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Title: Reading for fictional worlds in literature and film
Author: Simard, Danielle
ISNI:       0000 0004 9356 6774
Awarding Body: University of York
Current Institution: University of York
Date of Award: 2020
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The aim of this thesis is to establish a critical methodology which reads for fictional worlds in literature and film. Close readings of literary and cinematic texts are presented in support of the proposition that the fictional world is, and arguably should be, central to the critical process. These readings demonstrate how fictional world-centric readings challenge the conclusions generated by approaches which prioritise the author, the reader and the viewer. I establish a definition of independent fictional worlds, and show how characters rather than narrative are the means by which readers access the fictional world in order to analyse it. This interdisciplinary project engages predominantly with theoretical and critical work on literature and film to consider four distinct groups of contemporary novels and films. These texts demand readings that pose potential problems for my approach, and therefore test the scope and viability of my thesis. I evaluate character and narrative through Fight Club (novel, Chuck Palahniuk [1996] film, David Fincher [1999]); genre, context, and intertextuality in Solaris (novel, Stanisław Lem [1961] film, Andrei Tarkovsky [1974] film, Steven Soderbergh [2002]); mythic thinking and character’s authority with American Gods (novel, Neil Gaiman [2001]) and Anansi Boys (novel, Neil Gaiman [2005]); and temporality and nationality in Cronos (film, Guillermo Del Toro [1993]), El espinazo del diablo (film, Guillermo Del Toro [2001]), and El laberinto del fauno (film, Guillermo Del Toro [2006]).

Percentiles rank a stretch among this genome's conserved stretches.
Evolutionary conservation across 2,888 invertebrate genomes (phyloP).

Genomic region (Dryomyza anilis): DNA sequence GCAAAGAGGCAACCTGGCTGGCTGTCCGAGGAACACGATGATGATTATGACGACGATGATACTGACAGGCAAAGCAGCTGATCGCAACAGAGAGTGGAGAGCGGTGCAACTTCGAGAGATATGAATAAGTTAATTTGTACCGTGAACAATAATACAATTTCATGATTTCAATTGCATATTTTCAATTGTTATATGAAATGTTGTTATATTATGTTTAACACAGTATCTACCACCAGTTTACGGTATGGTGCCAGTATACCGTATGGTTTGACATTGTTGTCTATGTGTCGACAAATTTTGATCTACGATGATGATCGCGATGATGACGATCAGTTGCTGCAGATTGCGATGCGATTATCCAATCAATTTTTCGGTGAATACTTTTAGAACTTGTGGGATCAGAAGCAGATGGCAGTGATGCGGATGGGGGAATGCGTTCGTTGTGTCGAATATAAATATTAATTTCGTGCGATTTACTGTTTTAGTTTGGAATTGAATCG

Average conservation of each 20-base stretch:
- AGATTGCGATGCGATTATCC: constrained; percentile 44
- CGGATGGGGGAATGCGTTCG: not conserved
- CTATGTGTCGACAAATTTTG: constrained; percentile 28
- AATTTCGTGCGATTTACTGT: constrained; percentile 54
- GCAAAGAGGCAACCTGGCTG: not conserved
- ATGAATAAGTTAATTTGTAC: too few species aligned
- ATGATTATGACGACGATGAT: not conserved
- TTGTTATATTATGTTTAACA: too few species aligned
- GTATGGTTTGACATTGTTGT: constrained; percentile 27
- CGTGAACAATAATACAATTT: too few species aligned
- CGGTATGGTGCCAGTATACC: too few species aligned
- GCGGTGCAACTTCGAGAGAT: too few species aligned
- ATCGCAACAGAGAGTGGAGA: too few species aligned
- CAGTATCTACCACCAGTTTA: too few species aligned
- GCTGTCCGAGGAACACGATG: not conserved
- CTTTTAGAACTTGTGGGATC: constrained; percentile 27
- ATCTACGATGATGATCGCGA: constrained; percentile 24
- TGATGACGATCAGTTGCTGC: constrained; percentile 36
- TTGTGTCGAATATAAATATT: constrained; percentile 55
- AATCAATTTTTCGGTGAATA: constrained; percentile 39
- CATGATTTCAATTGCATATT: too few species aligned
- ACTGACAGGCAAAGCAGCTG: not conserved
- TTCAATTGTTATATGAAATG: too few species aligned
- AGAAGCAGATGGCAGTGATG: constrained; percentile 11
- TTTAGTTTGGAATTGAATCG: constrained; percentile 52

Supervisor: Sheen, Erica Sponsor: Not available
Qualification Name: Thesis (Ph.D.) Qualification Level: Doctoral
EThOS ID:  DOI: Not available